Did Tesla Motors (Nasdaq: TSLA ) just hit a wall?
The Silicon Valley electric-auto maker's stock was near $35 just a few days ago, but it fell sharply Thursday after a Morgan Stanley analyst downgraded the stock and cut his price target by 37%, saying in a research note that electric vehicles are "not ready for prime time" and that expected market share gains were unlikely to materialize.
Tesla stock is trading right around $30 as I write this on Monday. Is that a buying opportunity? Or is the analyst right that Tesla's road is looking rocky?
There's prime time, and there's prime time
Full disclosure: I'm not an ardent Tesla fan. While I've admired the company's first car, the Roadster, I have been seriously skeptical of the idea that any start-up can enter the automotive mass market and thrive. Building cars to modern global standards of quality, reliability, and safety while making a profit is hard. The companies that are doing it most successfully -- Ford (NYSE: F ) , Toyota (NYSE: TM ) , General Motors (NYSE: GM ) , Honda (NYSE: HMC ) , Volkswagen -- are global giants with extensive engineering and research resources, decades of institutional experience, and vast economies of scale.
And even with those vast efficiencies and economies of scale, these companies are getting by with margins in the 5%-8% range. If ever there were an industry with an enormous moat, automaking is it. Just ask the Chinese automakers that are finding themselves unable to compete with the global giants in their home market (where the rules favor them).
Tesla's most ardent proponents often argue that the company has no competitors, that its upcoming Model S is a unique and compelling proposition that the mass market will find hard to resist. But plain and simple, it's not: Outside of the small universe of well-heeled gadget geeks and early adopters, it's an expensive luxury car powered by a technology that many buyers will have qualms about. Overcoming the technological qualms is one thing -- and Tesla may well have success there -- but the Model S and the Teslas that follow still have to compete well with the alternatives in the marketplace.
Put another way, the Model S's interior, on-road experience, fit and finish, and safety have to be on par with the BMW or Audi or Lexus that the prospective buyers in that financial weight class are driving today -- if Tesla is going to expand its sales reach beyond its gadget-geek base into the mass market.
That's an extremely high bar -- perhaps the highest in the global auto business. And that, in a nutshell, is why I have been a Tesla skeptic, though I've become more optimistic as Tesla has developed working relationships with several of the leading big-league automakers. But Morgan Stanley's downgrade was based on something a bit different, a big-picture issue, but I think its effect on Tesla is unlikely to be dramatic.
Remember that rush to electric cars? It's not happening... exactly.
Skepticism aside, Morgan Stanley and I agree that Tesla appears to be doing a great job of executing on its business plan. Development of the Model S is on schedule, the company has signed major agreements to supply technology and components to automakers like Toyota and Mercedes-Benz maker Daimler, and the company's marketers have so far done good work laying the groundwork for the Model S's scheduled launch in mid-2012.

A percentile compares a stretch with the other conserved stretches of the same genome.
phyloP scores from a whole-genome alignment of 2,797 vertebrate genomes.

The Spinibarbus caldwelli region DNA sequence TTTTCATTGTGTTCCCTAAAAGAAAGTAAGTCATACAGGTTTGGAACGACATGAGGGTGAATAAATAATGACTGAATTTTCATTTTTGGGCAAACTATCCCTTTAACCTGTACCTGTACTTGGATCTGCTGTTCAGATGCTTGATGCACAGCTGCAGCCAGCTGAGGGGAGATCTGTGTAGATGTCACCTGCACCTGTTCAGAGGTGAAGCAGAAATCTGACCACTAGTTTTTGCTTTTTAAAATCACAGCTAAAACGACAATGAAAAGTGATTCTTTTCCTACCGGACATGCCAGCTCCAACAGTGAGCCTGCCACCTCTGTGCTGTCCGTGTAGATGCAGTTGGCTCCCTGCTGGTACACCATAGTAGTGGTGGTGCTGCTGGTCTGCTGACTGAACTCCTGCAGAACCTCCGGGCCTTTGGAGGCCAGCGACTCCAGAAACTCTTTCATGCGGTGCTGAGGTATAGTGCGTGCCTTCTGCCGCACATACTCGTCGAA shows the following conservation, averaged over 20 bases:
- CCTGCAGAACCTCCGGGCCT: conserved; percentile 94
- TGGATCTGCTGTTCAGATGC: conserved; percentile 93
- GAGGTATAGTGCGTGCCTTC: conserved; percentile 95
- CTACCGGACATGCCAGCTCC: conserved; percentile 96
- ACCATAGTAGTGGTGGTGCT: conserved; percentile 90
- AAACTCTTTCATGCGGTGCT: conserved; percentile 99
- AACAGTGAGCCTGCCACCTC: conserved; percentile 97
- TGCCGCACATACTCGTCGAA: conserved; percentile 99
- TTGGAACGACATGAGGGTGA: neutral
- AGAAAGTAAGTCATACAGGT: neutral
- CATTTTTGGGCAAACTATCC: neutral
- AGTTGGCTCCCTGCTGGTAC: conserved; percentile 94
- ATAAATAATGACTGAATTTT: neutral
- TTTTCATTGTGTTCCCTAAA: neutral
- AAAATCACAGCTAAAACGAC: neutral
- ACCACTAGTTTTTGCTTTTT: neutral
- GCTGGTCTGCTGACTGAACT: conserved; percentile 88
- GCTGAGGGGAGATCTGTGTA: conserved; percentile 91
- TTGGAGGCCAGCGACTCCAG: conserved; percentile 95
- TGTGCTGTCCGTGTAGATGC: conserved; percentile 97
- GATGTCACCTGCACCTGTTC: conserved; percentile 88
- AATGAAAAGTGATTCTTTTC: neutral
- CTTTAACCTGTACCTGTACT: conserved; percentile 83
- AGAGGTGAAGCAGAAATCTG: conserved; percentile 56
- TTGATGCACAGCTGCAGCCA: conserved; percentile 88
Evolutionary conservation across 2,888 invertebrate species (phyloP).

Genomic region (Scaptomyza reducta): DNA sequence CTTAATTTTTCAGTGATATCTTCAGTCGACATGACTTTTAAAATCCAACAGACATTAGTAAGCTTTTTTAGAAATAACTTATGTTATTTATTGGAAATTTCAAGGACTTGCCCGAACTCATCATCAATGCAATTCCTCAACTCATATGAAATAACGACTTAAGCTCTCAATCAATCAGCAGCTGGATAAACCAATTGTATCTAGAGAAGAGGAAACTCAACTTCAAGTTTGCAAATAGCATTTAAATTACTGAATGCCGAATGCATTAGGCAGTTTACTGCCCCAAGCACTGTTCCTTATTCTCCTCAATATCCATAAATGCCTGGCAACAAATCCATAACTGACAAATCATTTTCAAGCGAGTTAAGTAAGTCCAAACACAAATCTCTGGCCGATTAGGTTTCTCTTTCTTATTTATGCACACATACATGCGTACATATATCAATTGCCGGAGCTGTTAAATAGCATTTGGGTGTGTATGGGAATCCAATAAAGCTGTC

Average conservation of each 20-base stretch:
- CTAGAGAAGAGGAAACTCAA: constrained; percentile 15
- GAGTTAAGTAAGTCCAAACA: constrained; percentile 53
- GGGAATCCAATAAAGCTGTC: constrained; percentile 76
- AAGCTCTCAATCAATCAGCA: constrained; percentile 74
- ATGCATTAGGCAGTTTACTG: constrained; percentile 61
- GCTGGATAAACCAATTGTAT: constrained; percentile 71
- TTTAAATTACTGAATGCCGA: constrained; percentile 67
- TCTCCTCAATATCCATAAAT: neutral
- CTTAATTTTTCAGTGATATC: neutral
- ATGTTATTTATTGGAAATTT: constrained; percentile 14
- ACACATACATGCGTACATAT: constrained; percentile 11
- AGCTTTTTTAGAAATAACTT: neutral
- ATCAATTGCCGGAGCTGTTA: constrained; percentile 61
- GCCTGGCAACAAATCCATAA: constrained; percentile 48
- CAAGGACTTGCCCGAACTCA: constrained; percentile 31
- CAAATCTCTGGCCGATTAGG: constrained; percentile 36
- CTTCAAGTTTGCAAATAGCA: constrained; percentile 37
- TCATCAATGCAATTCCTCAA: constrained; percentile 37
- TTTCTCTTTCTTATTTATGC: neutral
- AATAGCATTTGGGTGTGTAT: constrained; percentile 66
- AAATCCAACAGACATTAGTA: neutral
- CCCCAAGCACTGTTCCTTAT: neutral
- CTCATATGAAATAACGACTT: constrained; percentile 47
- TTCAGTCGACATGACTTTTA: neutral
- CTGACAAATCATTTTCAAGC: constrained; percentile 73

But Morgan Stanley's Adam Jonas didn't really downgrade Tesla as much as he downgraded electric cars. Jonas had previously predicted that EVs would make up 8.6% of the global car market by 2025, but lowered that estimate to 4.5% last week. Certainly prospects for EVs look a bit more glum now than they did a year or two ago: Technological teething troubles like the Chevy Volt's battery issue won't help speed adoption, and high prices, lack of recharging infrastructure, and range concerns continue to push buyers in other directions.
Toyota chief engineer Satoshi Ogiso recently made it clear that the company is hedging its electric-vehicle bets in a big way, pushing development of fuel cells and other alternative technologies alongside EV work, because -- in Toyota's view -- it's not yet clear which of these technologies will pan out. Meanwhile, the company (rightly, I think) expects hybrids -- not electrics -- to be the dominant vehicles in developed markets in a decade.
But what does that mean for Tesla? From a simple analytical point of view it's easy to say that electric cars will account for X% of sales and Tesla could capture Y% of that, so if X falls then Tesla's sales must fall as well. That seems to be where Jonas is coming from, but I think that's an imperfect equation. If Tesla's cars are good and fairly priced, they'll sell -- whether or not other automakers decide to push on with EV development instead of focusing on hybrids or other technologies, and even if a smaller proportion of consumers decide to make the leap to an electric car. In other words, the pie may shrink, but if Tesla's products pan out, the company seems well-positioned to capture a bigger piece of it.
Now, if EVs are such a flop that no significant infrastructure to support them emerges, that will hurt Tesla's chances. But at least in the major developed nations, that infrastructure is likely to happen anyway; government pressure is already putting things in motion. I think this is unlikely to be a factor.
Long story short, I agree that EVs are unlikely to be adopted as widely and quickly as optimists were projecting a year or two ago, but I don't agree that that necessarily means that Tesla's chances of success are diminished. Tesla's fate, for better or worse, still appears to be in its own hands.
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